When Sharath Kommarraju, author of “Murder in Amaravati” [Read my review here] approached me to read his latest book “The Winds of Hastinapur” and write a review for the same, I almost jumped out of my chair. This was one book which I was looking to read for quite a while now for two reasons – one, my inherent interest in Indian mythology and more specifically the great epic that the Mahabharata is, and two, if you read my review of Murder in Amaravati, you will realize that I liked Sharath’s narrative style so much that I had decided to read the other books authored by him.
‘My hair is white and thin, now. In a few moons, the Goddess will claim me, and I do not have a fresh young virgin by my side to absorb my knowledge and take my place once I am gone. The Mysteries of Ganga and her Sight will vanish with me, and the Great River will become nothing more than a body of lifeless water … It is my intention, therefore, to tell you the story as it happened, as I saw it happen.’
The Mahabharata is the story of women, even though men have focused far too much on the Great Battle. It is women who have set events in motion, guided the action and measured the men. The Winds of Hastinapur begins at the point that Ganga was cursed and sent to Earth. She lives among the mortals and bears Shantanu, the King of Hastinapur, seven children, all of whom she kills. With the eighth, she leaves. That boy, who returns to Earth, will prove to be the key to the future of Hastinapur. The story, as told through the lives of his mother Ganga and stepmother Satyavati, is violent, fraught with conflict and touched with magic.
A lady of the river who has no virgin daughter to carry on her legacy, Celestials who partake of a mysterious lake they guard with their very lives, sages overcome by lust, a randy fisher-princess – these and other characters lend a startling new dimension to a familiar tale. Sharath Komarraju does not so much retell the epic as rewrite it.
First up, if you read the words in italics in the above blurb, you will realize that this is nothing like what we have ever read of about Ganga in the great epic. Neither did BR Chopra in his legendary TV series (which for most of us still remains our visual yardstick for this great epic) nor have any of the other numerous books written about this story take this approach to this enigmatic character who in many ways signals the start of this wonderful epic.
Sharath however takes us down (or should I say ‘up’) into a journey into the clouds, on to the top of Mount Meru and her misty climes and tells us the story of the Lady of the River. For obvious reasons of not giving away any spoilers here, I am not revealing more of that story here, but suffice to say that Sharath has woven a magical tapestry with this part of the book.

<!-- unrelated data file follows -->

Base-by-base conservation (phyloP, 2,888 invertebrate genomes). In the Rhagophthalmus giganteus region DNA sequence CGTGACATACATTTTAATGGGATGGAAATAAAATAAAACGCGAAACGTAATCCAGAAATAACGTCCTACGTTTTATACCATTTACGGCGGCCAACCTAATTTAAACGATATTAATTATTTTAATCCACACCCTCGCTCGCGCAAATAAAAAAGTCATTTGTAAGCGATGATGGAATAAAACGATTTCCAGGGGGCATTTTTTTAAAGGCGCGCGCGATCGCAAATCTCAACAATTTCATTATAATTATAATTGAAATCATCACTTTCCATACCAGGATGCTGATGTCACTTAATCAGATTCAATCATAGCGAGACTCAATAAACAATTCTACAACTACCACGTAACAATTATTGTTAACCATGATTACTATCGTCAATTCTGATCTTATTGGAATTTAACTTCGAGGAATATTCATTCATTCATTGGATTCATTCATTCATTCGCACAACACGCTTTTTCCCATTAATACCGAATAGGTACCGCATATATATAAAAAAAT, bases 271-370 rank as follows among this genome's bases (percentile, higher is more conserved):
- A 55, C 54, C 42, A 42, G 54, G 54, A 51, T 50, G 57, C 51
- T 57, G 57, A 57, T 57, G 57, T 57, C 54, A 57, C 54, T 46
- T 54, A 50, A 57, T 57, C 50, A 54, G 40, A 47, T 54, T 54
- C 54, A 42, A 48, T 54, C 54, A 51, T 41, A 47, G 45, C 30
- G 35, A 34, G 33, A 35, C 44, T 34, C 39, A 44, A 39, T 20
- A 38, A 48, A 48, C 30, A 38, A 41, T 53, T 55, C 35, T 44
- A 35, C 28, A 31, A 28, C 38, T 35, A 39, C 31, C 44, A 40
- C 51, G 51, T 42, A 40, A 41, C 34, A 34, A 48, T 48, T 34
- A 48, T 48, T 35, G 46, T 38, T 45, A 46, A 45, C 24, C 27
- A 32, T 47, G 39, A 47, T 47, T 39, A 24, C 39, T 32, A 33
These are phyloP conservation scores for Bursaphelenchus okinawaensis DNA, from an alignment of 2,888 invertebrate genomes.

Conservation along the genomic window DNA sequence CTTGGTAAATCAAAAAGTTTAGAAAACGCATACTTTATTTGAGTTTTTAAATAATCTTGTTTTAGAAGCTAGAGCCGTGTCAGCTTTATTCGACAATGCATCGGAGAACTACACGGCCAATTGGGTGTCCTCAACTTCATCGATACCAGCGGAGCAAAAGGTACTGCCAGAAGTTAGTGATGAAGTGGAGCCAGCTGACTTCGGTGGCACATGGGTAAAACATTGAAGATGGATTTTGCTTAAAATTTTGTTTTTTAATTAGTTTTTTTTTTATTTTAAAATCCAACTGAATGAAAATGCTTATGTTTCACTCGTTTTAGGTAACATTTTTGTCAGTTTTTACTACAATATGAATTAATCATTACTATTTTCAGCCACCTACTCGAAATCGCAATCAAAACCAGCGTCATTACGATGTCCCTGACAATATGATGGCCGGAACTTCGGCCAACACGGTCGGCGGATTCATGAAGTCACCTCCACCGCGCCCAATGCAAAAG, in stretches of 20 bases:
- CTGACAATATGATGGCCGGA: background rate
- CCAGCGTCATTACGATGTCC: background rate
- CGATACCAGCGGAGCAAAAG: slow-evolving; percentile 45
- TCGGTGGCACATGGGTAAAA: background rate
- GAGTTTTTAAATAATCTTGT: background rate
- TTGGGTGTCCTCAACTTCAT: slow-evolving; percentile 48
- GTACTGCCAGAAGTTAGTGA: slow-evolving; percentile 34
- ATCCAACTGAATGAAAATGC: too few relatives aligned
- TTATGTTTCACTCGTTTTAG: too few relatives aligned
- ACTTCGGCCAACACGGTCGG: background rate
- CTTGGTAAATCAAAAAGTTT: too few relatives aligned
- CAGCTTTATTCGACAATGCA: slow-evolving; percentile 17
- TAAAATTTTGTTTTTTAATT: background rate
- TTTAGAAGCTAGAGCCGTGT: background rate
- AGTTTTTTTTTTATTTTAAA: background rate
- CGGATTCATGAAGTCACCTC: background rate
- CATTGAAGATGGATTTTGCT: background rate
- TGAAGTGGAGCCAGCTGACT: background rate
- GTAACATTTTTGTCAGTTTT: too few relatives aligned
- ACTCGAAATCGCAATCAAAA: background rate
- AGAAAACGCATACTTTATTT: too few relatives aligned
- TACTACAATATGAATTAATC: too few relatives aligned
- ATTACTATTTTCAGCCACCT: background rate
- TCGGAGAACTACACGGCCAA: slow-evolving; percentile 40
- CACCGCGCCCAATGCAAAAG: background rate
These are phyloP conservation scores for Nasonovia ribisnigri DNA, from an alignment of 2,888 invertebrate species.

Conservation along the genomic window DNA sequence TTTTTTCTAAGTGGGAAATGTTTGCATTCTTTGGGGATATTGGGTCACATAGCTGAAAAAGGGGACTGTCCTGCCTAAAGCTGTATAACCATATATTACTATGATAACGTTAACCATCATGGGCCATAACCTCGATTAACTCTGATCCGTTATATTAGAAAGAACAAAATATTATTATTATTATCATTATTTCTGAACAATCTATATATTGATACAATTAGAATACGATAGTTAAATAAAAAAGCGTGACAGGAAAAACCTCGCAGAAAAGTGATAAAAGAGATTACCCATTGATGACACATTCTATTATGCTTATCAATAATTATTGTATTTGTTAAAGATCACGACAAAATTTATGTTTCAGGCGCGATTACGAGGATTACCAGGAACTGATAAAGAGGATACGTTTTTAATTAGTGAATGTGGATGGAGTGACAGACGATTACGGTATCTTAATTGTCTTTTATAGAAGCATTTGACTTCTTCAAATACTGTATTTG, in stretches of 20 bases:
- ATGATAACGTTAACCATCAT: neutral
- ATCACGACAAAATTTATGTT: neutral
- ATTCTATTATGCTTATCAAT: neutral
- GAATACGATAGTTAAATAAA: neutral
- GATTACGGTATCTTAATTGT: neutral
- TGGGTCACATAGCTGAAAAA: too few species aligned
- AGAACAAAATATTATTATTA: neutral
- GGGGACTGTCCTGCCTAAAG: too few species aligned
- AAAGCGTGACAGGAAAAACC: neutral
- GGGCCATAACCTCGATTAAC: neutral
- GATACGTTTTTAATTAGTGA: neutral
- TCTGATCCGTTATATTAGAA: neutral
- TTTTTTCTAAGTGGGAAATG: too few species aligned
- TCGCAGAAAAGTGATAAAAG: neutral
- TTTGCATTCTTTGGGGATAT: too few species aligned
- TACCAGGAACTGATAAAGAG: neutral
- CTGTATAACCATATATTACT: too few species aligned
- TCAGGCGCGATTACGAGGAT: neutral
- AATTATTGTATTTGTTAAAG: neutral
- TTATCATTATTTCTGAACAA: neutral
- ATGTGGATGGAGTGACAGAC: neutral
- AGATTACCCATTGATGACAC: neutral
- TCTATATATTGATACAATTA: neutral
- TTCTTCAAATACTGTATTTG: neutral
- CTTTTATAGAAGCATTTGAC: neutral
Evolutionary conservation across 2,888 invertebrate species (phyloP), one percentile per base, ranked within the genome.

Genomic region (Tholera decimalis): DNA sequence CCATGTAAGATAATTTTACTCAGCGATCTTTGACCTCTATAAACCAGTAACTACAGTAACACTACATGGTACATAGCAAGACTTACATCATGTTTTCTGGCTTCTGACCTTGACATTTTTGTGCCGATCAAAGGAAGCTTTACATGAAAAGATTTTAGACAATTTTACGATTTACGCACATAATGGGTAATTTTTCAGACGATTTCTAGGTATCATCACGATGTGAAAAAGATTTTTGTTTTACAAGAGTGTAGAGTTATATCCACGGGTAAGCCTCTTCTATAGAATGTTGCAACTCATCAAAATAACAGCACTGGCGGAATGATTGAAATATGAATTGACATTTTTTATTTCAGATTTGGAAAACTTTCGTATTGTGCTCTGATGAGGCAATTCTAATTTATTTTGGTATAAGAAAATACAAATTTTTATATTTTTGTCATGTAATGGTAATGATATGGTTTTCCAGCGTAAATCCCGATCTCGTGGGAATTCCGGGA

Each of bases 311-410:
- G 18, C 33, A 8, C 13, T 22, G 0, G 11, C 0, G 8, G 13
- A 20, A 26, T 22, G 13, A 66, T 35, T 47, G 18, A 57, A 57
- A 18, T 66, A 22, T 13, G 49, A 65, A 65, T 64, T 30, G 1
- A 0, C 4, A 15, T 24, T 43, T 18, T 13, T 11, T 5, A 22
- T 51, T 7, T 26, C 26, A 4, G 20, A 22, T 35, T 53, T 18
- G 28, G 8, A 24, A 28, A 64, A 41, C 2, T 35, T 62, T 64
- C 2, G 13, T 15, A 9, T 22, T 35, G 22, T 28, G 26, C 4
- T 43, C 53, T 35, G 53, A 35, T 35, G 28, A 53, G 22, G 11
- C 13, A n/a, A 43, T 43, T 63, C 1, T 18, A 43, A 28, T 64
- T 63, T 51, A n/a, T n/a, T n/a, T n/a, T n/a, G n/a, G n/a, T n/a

The first half of the book completely rewrites all that we have known and heard about humans, demigods and gods themselves. Concepts such as immortality, the inherent balance within nature and the universe, ‘greater benefit of the greater good’, and quite a few other extremely powerful concepts have been woven into the story of Ganga, the time spent by her on earth as Shantanu’s queen and the first few years of her son, Devavrata’s life.
The action then moves down to earth, to Hastina, where Satyavati goes on from being a humble fisherman-chief’s daughter to the queen and the king-mother of the kingdom. How she manages to achieve this, some of the sacrifices that Devavrata has to make, his terrible and legendary vows, Satyavati’s subsequent reign as queen, her sons Chitrangada and Vichitravirya, their tragic lives, these make up for the proceedings of the second half.
To be honest, the second half did not surprise me as much as the first half did with its imaginative retelling of Ganga’s story. But what worked really well for me in Satyavati’s story was the fact that Sharath has taken great pains to ensure that the narrative comes out from her viewpoint and hers alone. He has not taken the conventional route of ‘walking down the middle’ and played it safe by presenting a neutral viewpoint. He has literally gotten under the skin of the character and tracked her graph from being an ambitious fisherwoman to a worldly-wise grandmother of Dhritarashtra with Pandu and Vidura on their way to being born.
What I really loved about the book was the fact that it presented yet another dimension, yet another credible alternative narrative to this great epic which I can never get tired of reading in its various hues and colors. And I use the word ‘credible’ as a deliberate choice as Sharath has chosen a difficult point of view (on in his case ‘points of view’) to walk us through this great epic, that of the women characters.
Given the plethora of options that will open up to him going forward in the form of Kunti, Gandhari, Draupadi, Duhshala, Hidimba, Subhadra, Uttara and so on, I wonder which of these will take precedence over the others and make their voices heard through subsequent installments of the series. All I can say is that I will surely read all of them and put up their reviews here, whether Sharath asks me to or not.
Disclaimer: Sharath Kommaraju, the author of this book approached a group of people requesting them to read and review this book. Although the book was sent to me for free, the views and opinions expressed here are my own and have in no way been influenced by him in any form or fashion.
|Name||The winds of Hastinapur|
|Publisher||Harper Collins India|